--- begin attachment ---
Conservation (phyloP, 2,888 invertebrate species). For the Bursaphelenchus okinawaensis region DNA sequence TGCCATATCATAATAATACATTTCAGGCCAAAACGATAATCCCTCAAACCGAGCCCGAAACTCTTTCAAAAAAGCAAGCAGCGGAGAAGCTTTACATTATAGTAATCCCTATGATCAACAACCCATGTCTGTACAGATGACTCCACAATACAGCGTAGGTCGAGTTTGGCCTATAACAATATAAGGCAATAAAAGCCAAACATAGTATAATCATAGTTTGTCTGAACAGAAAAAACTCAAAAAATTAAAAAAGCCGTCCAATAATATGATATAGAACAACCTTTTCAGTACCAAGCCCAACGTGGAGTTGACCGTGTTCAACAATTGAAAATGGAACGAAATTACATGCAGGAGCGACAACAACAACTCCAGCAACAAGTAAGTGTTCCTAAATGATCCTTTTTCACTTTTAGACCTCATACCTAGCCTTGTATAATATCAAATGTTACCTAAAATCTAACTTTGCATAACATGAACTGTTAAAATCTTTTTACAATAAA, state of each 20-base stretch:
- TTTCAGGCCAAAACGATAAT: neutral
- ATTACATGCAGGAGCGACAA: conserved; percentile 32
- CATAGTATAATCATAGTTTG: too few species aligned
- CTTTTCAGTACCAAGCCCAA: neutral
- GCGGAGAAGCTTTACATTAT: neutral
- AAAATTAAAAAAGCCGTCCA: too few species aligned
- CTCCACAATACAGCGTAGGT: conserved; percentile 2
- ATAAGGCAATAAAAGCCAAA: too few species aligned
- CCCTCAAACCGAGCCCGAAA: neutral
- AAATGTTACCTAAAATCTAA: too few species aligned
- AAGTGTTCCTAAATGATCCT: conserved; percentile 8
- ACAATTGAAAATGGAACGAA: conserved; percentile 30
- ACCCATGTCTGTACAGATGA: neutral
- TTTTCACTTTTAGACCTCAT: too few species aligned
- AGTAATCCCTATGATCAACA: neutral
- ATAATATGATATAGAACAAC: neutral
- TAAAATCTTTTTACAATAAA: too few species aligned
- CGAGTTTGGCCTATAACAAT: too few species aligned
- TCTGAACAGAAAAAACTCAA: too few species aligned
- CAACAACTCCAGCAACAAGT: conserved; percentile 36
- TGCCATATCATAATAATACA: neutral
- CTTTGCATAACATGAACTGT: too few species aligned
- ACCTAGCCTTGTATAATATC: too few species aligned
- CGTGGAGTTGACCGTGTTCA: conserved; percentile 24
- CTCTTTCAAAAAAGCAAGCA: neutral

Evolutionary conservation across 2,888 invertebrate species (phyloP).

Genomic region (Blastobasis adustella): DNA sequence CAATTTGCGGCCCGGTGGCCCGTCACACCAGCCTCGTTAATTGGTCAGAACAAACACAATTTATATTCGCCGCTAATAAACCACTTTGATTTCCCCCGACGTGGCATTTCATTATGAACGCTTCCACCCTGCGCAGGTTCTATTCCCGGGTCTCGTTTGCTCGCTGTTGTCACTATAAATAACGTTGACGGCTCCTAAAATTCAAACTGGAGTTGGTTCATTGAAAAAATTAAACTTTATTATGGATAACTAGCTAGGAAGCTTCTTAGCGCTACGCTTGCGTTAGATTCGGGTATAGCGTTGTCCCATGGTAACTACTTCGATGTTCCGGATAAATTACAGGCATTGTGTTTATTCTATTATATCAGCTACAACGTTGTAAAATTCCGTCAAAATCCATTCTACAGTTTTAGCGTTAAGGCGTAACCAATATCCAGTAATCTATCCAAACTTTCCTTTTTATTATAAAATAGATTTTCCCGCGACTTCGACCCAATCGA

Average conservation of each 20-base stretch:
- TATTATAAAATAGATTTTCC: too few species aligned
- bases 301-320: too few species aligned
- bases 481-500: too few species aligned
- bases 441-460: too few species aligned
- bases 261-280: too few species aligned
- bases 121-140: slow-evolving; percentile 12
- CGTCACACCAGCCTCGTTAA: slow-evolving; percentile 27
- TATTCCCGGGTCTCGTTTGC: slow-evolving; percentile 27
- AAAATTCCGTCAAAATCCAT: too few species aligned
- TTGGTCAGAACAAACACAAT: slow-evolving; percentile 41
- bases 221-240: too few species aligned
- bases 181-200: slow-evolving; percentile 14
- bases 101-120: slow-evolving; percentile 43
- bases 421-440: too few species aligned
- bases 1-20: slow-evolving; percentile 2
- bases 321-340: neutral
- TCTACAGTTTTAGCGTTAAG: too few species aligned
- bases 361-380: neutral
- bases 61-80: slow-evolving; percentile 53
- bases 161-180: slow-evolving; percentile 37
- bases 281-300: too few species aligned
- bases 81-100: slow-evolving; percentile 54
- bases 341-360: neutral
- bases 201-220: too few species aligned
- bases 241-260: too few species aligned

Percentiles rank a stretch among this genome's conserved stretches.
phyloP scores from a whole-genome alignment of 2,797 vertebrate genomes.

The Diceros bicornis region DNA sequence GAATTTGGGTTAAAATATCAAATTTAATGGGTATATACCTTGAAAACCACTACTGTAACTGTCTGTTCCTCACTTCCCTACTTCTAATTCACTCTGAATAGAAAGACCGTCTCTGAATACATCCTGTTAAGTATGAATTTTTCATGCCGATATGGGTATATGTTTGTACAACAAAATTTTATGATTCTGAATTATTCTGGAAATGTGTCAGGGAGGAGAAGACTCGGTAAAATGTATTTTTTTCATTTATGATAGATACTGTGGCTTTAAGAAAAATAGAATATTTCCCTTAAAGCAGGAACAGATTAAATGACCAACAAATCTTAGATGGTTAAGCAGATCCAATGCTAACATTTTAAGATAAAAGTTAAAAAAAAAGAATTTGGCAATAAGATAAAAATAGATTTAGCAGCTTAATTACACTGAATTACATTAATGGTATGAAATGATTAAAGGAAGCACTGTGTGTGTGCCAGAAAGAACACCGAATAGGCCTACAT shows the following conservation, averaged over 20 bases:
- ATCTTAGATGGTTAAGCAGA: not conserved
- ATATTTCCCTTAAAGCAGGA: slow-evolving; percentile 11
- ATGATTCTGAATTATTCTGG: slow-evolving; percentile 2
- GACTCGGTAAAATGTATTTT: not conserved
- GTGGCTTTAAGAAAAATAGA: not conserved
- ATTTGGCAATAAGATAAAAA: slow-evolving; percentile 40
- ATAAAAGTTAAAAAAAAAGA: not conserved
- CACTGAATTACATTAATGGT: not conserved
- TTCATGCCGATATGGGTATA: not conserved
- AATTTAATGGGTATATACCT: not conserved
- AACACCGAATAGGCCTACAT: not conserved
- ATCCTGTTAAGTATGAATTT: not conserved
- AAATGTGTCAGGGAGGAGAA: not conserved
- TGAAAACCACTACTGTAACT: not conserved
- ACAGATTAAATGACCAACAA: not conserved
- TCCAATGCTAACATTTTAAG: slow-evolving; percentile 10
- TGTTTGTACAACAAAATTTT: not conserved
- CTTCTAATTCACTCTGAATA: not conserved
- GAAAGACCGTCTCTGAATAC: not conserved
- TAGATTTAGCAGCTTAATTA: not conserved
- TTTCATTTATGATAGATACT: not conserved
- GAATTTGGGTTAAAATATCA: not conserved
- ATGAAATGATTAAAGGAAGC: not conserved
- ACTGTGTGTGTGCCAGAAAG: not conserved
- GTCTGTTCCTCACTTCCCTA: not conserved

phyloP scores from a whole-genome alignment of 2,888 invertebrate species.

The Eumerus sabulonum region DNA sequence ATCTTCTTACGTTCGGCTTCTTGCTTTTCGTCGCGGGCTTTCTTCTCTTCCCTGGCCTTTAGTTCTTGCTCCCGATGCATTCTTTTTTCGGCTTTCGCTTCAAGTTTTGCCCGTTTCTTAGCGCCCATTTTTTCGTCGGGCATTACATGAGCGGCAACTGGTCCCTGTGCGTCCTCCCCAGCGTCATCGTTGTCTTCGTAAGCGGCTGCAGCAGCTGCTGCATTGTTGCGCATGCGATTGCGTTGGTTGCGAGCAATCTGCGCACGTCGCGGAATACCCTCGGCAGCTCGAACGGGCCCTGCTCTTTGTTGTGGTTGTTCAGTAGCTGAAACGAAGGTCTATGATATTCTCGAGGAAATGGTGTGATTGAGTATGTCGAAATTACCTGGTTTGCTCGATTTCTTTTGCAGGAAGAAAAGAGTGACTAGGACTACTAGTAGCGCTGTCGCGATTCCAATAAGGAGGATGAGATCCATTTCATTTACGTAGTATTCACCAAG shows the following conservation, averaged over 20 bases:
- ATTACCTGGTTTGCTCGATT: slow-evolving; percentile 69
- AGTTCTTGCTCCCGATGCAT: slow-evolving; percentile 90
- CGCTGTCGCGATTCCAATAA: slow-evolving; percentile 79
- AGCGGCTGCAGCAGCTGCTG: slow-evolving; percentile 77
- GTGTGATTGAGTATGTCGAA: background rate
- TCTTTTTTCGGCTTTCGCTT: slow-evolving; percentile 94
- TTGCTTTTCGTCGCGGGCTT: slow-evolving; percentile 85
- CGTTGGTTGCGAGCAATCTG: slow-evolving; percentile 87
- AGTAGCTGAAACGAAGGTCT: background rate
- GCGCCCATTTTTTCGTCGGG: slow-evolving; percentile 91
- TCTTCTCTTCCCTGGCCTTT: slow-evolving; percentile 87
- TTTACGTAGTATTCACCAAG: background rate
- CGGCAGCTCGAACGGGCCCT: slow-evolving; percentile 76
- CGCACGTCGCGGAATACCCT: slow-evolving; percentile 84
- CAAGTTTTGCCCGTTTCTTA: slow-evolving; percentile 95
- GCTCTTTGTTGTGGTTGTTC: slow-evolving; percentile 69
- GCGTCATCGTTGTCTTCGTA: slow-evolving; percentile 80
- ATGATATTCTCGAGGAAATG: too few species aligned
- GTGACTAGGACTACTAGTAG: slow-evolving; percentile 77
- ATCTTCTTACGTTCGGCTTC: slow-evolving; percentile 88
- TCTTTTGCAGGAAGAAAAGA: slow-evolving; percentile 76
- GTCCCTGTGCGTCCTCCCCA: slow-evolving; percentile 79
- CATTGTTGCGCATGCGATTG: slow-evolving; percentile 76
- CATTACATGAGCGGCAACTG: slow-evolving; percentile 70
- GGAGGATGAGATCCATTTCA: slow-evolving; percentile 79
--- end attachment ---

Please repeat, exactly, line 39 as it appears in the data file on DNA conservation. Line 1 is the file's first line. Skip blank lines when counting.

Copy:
- TTGGTCAGAACAAACACAAT: slow-evolving; percentile 41